German troops using the minenwerfer as an anti-tank gun in October 1918
The Russo-Japanese War of 1905 had shown the value of mortars against modern fieldworks and fortifications and the Germans were in the process of fielding a whole series of mortars before the beginning of World War I. Their term for them was Minenwerfer, literally mine-thrower; they were initially assigned to engineer units in their siege warfare role. By the Winter of 1916-17, they were transferred to infantry units where the leMW's light weight permitted them to accompany the foot-soldiers in the advance.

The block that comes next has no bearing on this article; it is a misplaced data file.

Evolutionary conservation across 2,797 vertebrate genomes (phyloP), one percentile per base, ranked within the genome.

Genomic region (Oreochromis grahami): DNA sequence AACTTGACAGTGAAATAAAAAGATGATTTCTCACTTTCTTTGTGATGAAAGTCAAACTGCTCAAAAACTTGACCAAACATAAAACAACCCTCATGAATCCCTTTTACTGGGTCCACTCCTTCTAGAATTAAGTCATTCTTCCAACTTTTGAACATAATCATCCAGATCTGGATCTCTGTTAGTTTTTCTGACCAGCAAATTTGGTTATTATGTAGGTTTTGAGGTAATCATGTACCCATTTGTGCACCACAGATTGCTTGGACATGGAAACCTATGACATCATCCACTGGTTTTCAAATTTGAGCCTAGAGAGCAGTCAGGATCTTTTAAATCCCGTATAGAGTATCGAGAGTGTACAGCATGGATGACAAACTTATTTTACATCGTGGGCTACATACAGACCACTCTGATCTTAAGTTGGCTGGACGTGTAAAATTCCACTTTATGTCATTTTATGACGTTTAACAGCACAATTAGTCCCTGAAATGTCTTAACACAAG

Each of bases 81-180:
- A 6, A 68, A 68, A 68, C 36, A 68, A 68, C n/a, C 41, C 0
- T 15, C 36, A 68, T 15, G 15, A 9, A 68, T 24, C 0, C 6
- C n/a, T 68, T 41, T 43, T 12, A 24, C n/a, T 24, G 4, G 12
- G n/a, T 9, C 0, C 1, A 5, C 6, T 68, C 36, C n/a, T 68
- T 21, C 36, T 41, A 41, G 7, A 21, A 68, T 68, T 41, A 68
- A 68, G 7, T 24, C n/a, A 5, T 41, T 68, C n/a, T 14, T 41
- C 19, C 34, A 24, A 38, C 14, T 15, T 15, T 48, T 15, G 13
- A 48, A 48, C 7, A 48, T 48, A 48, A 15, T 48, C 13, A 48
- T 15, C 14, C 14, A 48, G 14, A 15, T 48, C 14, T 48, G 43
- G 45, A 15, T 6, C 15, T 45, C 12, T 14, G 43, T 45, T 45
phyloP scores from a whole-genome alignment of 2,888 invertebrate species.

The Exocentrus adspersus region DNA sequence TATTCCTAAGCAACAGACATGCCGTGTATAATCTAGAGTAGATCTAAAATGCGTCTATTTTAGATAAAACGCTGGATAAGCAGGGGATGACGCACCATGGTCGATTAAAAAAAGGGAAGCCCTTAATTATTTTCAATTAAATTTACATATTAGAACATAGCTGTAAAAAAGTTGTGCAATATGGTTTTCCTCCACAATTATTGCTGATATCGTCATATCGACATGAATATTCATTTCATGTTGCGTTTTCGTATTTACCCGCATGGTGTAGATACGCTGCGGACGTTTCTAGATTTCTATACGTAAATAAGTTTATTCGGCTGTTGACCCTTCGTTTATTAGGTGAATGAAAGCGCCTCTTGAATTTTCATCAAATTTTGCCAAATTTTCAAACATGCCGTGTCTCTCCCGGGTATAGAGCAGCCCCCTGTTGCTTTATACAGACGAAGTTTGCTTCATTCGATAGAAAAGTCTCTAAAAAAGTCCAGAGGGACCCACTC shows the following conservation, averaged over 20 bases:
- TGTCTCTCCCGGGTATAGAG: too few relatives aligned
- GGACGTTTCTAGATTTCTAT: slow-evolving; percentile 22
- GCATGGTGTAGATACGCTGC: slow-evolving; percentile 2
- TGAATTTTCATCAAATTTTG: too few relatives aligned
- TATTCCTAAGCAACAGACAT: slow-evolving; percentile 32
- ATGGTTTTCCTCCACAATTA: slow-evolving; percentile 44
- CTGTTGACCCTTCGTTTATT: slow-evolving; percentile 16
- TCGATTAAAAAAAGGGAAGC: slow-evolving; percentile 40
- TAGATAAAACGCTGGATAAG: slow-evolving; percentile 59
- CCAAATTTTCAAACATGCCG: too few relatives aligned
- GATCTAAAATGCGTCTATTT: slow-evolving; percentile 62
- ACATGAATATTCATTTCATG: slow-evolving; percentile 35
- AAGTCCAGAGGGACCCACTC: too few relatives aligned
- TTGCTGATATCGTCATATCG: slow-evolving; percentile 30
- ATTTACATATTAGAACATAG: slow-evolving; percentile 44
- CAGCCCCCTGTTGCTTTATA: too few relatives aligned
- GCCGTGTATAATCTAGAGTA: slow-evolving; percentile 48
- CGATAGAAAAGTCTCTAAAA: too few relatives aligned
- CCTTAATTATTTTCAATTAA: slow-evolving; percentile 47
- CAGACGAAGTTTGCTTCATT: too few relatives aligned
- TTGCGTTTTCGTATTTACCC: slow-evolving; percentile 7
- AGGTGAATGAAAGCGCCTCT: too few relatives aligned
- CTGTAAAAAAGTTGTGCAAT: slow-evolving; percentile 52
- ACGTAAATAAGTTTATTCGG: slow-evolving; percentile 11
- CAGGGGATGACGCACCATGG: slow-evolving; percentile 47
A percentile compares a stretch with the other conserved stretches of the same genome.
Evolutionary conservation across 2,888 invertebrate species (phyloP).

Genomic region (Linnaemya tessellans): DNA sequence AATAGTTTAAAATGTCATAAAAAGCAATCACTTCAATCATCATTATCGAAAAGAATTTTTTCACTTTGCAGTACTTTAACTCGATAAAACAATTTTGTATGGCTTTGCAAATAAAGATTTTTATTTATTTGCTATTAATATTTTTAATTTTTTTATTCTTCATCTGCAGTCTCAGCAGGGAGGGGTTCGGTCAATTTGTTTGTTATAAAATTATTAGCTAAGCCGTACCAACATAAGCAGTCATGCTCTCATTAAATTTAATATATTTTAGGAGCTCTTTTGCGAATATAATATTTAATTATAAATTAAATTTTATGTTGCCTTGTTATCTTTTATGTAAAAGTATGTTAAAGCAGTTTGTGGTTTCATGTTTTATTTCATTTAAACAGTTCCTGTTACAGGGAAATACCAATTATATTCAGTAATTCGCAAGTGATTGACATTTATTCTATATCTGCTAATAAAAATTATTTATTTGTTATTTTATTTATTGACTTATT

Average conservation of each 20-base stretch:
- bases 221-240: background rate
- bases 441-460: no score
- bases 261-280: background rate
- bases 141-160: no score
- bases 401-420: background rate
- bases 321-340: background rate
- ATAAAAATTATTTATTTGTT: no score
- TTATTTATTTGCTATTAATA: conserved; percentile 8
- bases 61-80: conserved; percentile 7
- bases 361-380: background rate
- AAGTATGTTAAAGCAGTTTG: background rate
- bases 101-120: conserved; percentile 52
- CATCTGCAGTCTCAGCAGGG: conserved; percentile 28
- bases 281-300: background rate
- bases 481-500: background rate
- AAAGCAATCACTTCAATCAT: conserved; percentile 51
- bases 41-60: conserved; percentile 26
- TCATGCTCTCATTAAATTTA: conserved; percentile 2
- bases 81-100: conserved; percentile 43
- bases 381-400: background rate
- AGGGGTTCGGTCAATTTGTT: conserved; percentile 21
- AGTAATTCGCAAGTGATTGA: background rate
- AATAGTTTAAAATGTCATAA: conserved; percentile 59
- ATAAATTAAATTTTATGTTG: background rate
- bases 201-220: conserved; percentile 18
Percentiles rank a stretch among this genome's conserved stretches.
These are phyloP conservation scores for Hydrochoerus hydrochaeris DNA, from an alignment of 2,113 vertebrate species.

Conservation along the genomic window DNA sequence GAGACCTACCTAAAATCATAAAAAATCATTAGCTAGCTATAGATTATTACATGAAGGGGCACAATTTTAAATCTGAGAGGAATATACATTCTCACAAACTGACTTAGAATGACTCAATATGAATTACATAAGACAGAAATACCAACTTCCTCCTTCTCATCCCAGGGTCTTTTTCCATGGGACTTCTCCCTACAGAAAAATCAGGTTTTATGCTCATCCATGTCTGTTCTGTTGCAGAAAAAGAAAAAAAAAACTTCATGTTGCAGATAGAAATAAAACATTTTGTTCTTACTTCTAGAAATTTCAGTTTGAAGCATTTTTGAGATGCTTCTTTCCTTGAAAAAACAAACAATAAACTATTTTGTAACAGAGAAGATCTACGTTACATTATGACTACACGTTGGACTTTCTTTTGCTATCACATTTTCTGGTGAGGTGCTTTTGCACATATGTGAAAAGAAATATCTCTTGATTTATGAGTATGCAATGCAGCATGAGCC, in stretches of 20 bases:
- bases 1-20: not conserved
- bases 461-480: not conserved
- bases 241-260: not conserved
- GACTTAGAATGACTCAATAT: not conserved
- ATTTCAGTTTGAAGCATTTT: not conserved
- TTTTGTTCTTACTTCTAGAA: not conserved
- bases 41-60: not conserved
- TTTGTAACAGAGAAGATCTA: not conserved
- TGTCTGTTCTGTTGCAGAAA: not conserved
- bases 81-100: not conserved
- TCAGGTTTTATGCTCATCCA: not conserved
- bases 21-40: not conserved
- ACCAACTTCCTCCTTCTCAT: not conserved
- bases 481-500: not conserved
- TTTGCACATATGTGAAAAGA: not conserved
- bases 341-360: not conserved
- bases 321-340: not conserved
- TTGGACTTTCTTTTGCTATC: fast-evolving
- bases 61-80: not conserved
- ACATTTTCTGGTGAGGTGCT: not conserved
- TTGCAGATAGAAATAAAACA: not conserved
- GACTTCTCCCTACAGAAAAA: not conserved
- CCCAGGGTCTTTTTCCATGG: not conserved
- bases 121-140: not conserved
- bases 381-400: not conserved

In common with Rheinmetall's other Minenwerfer designs, the leMW was a rifled muzzle-loader that had hydraulic cylinders on each side of the tube to absorb the recoil forces and spring recuperators to return the tube to the firing position. It had a rectangular firing platform with limited traverse and elevation. Wheels could be added to ease transportation or it could be carried by at least six men. In 1916, a new version, designated as the n.A. or neuer Art, was fielded that included a circular firing platform, giving a turntable effect, which permitted a full 360 degree traverse. It also had a longer 16 inches (410 mm) barrel and could be used for direct fire between 0° and 27° elevation if the new 90 kg (200 lb) trail was fitted to absorb the recoil forces. In this mode it was pressed into service as an anti-tank gun.